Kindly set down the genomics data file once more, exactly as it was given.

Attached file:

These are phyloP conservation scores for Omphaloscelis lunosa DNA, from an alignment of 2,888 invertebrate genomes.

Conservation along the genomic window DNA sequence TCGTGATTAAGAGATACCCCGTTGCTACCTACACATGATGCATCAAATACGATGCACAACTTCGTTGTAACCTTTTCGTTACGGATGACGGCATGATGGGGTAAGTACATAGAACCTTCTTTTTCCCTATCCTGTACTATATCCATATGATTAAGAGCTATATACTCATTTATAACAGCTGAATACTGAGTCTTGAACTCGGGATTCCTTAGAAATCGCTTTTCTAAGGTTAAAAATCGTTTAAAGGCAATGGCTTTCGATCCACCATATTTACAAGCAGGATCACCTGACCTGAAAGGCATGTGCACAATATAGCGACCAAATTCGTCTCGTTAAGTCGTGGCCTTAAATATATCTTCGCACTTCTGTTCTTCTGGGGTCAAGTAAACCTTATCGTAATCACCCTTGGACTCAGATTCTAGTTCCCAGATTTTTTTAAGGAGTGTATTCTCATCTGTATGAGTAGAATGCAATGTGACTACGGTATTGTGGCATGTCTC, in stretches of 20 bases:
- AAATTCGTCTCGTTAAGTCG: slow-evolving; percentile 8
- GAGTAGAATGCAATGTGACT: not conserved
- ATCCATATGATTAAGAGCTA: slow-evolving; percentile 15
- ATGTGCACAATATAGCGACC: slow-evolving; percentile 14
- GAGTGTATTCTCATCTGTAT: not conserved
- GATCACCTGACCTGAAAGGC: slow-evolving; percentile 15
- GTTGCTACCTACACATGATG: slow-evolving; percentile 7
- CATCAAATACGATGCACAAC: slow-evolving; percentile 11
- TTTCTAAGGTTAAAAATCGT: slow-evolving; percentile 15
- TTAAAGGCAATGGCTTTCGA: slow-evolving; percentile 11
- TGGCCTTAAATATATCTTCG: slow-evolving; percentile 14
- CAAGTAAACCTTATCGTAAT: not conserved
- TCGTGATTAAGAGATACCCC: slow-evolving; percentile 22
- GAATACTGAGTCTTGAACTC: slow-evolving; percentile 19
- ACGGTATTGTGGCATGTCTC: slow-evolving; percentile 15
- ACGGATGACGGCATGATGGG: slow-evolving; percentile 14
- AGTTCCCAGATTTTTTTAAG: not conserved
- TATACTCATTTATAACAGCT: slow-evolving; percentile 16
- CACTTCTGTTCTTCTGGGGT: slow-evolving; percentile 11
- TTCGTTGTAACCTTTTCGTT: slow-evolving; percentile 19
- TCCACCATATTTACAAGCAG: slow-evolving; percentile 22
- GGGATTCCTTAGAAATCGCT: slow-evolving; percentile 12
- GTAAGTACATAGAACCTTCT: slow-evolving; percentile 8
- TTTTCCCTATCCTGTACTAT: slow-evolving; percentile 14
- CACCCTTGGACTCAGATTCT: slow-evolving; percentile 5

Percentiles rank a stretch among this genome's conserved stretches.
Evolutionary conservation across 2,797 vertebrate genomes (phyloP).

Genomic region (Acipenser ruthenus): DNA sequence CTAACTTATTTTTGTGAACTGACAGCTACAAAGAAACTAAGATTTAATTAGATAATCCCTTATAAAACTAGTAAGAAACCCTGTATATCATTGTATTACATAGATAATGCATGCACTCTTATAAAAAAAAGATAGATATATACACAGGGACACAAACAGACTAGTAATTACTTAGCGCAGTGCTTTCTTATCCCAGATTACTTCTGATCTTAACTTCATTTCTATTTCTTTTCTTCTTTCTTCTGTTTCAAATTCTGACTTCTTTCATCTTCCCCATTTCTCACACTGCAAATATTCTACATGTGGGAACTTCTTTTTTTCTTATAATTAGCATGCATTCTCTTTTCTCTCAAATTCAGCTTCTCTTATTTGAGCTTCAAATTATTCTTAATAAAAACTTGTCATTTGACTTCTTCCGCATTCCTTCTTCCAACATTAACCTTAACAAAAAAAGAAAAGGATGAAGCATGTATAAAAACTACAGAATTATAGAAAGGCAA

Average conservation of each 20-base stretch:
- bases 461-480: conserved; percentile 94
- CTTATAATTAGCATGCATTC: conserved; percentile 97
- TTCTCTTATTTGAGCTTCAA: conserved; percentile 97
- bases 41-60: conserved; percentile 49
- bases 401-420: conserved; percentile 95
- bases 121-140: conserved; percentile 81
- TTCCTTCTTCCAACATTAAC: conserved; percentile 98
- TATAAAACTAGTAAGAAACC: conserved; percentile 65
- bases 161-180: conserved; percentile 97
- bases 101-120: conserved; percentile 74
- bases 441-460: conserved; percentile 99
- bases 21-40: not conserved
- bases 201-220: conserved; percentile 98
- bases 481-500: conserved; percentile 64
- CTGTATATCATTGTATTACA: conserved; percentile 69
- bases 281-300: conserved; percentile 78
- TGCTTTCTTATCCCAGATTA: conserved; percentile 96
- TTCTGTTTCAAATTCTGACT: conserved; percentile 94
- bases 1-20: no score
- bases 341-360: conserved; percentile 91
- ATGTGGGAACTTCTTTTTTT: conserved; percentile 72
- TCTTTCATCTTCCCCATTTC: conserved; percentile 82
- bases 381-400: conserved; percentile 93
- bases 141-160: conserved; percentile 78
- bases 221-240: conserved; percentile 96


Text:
These are phyloP conservation scores for Omphaloscelis lunosa DNA, from an alignment of 2,888 invertebrate genomes.

Conservation along the genomic window DNA sequence TCGTGATTAAGAGATACCCCGTTGCTACCTACACATGATGCATCAAATACGATGCACAACTTCGTTGTAACCTTTTCGTTACGGATGACGGCATGATGGGGTAAGTACATAGAACCTTCTTTTTCCCTATCCTGTACTATATCCATATGATTAAGAGCTATATACTCATTTATAACAGCTGAATACTGAGTCTTGAACTCGGGATTCCTTAGAAATCGCTTTTCTAAGGTTAAAAATCGTTTAAAGGCAATGGCTTTCGATCCACCATATTTACAAGCAGGATCACCTGACCTGAAAGGCATGTGCACAATATAGCGACCAAATTCGTCTCGTTAAGTCGTGGCCTTAAATATATCTTCGCACTTCTGTTCTTCTGGGGTCAAGTAAACCTTATCGTAATCACCCTTGGACTCAGATTCTAGTTCCCAGATTTTTTTAAGGAGTGTATTCTCATCTGTATGAGTAGAATGCAATGTGACTACGGTATTGTGGCATGTCTC, in stretches of 20 bases:
- AAATTCGTCTCGTTAAGTCG: slow-evolving; percentile 8
- GAGTAGAATGCAATGTGACT: not conserved
- ATCCATATGATTAAGAGCTA: slow-evolving; percentile 15
- ATGTGCACAATATAGCGACC: slow-evolving; percentile 14
- GAGTGTATTCTCATCTGTAT: not conserved
- GATCACCTGACCTGAAAGGC: slow-evolving; percentile 15
- GTTGCTACCTACACATGATG: slow-evolving; percentile 7
- CATCAAATACGATGCACAAC: slow-evolving; percentile 11
- TTTCTAAGGTTAAAAATCGT: slow-evolving; percentile 15
- TTAAAGGCAATGGCTTTCGA: slow-evolving; percentile 11
- TGGCCTTAAATATATCTTCG: slow-evolving; percentile 14
- CAAGTAAACCTTATCGTAAT: not conserved
- TCGTGATTAAGAGATACCCC: slow-evolving; percentile 22
- GAATACTGAGTCTTGAACTC: slow-evolving; percentile 19
- ACGGTATTGTGGCATGTCTC: slow-evolving; percentile 15
- ACGGATGACGGCATGATGGG: slow-evolving; percentile 14
- AGTTCCCAGATTTTTTTAAG: not conserved
- TATACTCATTTATAACAGCT: slow-evolving; percentile 16
- CACTTCTGTTCTTCTGGGGT: slow-evolving; percentile 11
- TTCGTTGTAACCTTTTCGTT: slow-evolving; percentile 19
- TCCACCATATTTACAAGCAG: slow-evolving; percentile 22
- GGGATTCCTTAGAAATCGCT: slow-evolving; percentile 12
- GTAAGTACATAGAACCTTCT: slow-evolving; percentile 8
- TTTTCCCTATCCTGTACTAT: slow-evolving; percentile 14
- CACCCTTGGACTCAGATTCT: slow-evolving; percentile 5

Percentiles rank a stretch among this genome's conserved stretches.
Evolutionary conservation across 2,797 vertebrate genomes (phyloP).

Genomic region (Acipenser ruthenus): DNA sequence CTAACTTATTTTTGTGAACTGACAGCTACAAAGAAACTAAGATTTAATTAGATAATCCCTTATAAAACTAGTAAGAAACCCTGTATATCATTGTATTACATAGATAATGCATGCACTCTTATAAAAAAAAGATAGATATATACACAGGGACACAAACAGACTAGTAATTACTTAGCGCAGTGCTTTCTTATCCCAGATTACTTCTGATCTTAACTTCATTTCTATTTCTTTTCTTCTTTCTTCTGTTTCAAATTCTGACTTCTTTCATCTTCCCCATTTCTCACACTGCAAATATTCTACATGTGGGAACTTCTTTTTTTCTTATAATTAGCATGCATTCTCTTTTCTCTCAAATTCAGCTTCTCTTATTTGAGCTTCAAATTATTCTTAATAAAAACTTGTCATTTGACTTCTTCCGCATTCCTTCTTCCAACATTAACCTTAACAAAAAAAGAAAAGGATGAAGCATGTATAAAAACTACAGAATTATAGAAAGGCAA

Average conservation of each 20-base stretch:
- bases 461-480: conserved; percentile 94
- CTTATAATTAGCATGCATTC: conserved; percentile 97
- TTCTCTTATTTGAGCTTCAA: conserved; percentile 97
- bases 41-60: conserved; percentile 49
- bases 401-420: conserved; percentile 95
- bases 121-140: conserved; percentile 81
- TTCCTTCTTCCAACATTAAC: conserved; percentile 98
- TATAAAACTAGTAAGAAACC: conserved; percentile 65
- bases 161-180: conserved; percentile 97
- bases 101-120: conserved; percentile 74
- bases 441-460: conserved; percentile 99
- bases 21-40: not conserved
- bases 201-220: conserved; percentile 98
- bases 481-500: conserved; percentile 64
- CTGTATATCATTGTATTACA: conserved; percentile 69
- bases 281-300: conserved; percentile 78
- TGCTTTCTTATCCCAGATTA: conserved; percentile 96
- TTCTGTTTCAAATTCTGACT: conserved; percentile 94
- bases 1-20: no score
- bases 341-360: conserved; percentile 91
- ATGTGGGAACTTCTTTTTTT: conserved; percentile 72
- TCTTTCATCTTCCCCATTTC: conserved; percentile 82
- bases 381-400: conserved; percentile 93
- bases 141-160: conserved; percentile 78
- bases 221-240: conserved; percentile 96